What are the Treatments for Bladder Cancer?
The choice of treatments depends on a number of factors, including
- your age,
- risk of bladder cancer,
- previous treatment,
- general health and
- the extent and stage of the tumour.
There are a number of possible treatments available to patients diagnosed with bladder cancer. These include:
A number of treatments may be used in conjunction with each other, typical examples being the use of
- Intravesical therapies such as BCG or Chemotherapy(see chemo information),
- Pre-operative (neoadjuvant) chemotherapy or immunotherapy to shrink the tumour or slow its growth in case of muscle invasive bladder cancer,
- Radiotherapy (in the setting of muscle invasive bladder cancer in combination of maximal TURBT and chemotherapy especially especially if radical cystectomy is deemed to be risky or patient preference or if symptomatic for palliation)
Dr Kim will discuss with you to ascertain the most appropriate course of treatment for you.
Surgical Treatments for Bladder Cancer
Trans Urethral Resection of the Bladder Tumour (TURBT)
Transurethral Resection of the Bladder Tumour involves the inserting a thin tube, through the urethra and up into the bladder. The surgeon can then remove the tumour without the need for a large external incision.
A standard form of surgery for muscle invasive bladder cancer is a Radical Cystectomy, which involves cutting away the entire bladder and associated tissues (including prostate in men), with Pelvic Lymphadenectomy (removal of the lymph nodes within the hip cavity). Radical cystectomy in women often includes removal of the uterus, Fallopian tubes, ovaries, anterior vaginal wall (the front of the birth canal), and urethra but can be spared with the aim of preserving sexual function.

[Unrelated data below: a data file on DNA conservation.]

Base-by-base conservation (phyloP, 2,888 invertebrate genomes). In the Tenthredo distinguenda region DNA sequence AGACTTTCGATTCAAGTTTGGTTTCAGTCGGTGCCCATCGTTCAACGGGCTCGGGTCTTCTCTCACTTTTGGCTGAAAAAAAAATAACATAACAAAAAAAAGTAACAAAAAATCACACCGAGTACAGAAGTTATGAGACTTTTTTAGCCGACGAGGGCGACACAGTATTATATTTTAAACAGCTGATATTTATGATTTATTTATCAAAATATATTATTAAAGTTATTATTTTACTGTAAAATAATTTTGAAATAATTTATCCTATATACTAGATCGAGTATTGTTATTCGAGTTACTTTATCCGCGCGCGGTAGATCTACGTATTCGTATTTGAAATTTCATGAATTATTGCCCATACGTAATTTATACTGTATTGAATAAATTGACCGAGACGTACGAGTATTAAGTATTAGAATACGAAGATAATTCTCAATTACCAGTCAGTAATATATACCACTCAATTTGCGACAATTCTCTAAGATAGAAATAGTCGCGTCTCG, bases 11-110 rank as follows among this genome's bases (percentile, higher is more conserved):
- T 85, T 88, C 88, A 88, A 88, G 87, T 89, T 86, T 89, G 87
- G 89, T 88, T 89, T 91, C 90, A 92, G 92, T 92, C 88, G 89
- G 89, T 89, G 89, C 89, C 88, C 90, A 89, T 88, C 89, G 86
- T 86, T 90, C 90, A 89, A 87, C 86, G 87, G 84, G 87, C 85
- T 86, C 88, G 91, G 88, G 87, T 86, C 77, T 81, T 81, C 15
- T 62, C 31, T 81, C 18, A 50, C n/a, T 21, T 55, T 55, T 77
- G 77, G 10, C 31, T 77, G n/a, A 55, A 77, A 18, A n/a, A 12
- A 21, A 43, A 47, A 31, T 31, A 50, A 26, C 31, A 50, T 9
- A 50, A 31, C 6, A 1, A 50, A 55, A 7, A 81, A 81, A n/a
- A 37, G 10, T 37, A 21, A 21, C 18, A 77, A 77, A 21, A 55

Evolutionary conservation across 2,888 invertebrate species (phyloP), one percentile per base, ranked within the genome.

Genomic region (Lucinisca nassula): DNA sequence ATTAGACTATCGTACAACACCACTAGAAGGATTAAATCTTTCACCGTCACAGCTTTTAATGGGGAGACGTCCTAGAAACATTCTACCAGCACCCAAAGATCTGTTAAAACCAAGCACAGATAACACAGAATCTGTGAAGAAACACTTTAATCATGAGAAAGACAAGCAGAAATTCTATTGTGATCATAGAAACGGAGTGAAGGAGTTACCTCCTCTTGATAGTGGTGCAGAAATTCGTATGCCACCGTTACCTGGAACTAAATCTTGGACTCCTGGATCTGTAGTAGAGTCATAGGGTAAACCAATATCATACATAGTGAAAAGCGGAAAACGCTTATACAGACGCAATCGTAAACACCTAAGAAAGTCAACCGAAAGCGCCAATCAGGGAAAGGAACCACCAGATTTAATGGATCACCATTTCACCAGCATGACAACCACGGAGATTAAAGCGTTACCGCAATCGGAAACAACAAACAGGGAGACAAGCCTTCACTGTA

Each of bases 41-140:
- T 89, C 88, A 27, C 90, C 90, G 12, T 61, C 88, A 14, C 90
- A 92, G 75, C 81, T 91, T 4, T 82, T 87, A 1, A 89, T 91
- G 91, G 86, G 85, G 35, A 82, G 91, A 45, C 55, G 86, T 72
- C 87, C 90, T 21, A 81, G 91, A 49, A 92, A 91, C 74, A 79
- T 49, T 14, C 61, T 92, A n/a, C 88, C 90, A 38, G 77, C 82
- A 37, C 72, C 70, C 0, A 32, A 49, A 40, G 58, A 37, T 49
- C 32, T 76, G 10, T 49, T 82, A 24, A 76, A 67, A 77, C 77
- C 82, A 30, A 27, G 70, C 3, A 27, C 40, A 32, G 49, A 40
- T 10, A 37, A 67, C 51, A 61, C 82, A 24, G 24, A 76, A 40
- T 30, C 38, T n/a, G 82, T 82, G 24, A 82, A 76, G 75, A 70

In men, it is also called a Cysto-Prostatectomy, as it involves the removal of the bladder and prostate, with Pelvic Lymphadenectomy.
The body regulates its internal metabolites by passing blood through the kidneys, which then filter the blood and passing the wastes through the ureters into the bladder. This wasted is then discharged from the body in the form of urine.
Because some types of cancer can only be remedied by removing the bladder, another way must be found in order for the body to discharge urine. These procedures are called urinary diversion.
The most common diversion is called an Ileal Conduit – this involves taking a piece of bowel and forming a ‘pipe’ that is inserted where the bladder once was. The conduit then carries the urine from the ureters out onto the skin of the abdomen where the conduit ends in a Stoma – a small opening. Urine is then emptied into a plastic bag attached to the skin, where it can be emptied at various intervals.
Other forms of diversion involve the formation of an internal pouch made out of part of the bowel. The pouch has an inbuilt valve so that urine collects inside and does not leak through the Stoma. When it needs emptying, a small plastic tube called a Catheter can be passed through the stoma and the valve allowing urine to flow out. This is a major piece of surgery and requires much planning and recuperation time. The suitability of this procedure should be discussed with Dr Kim.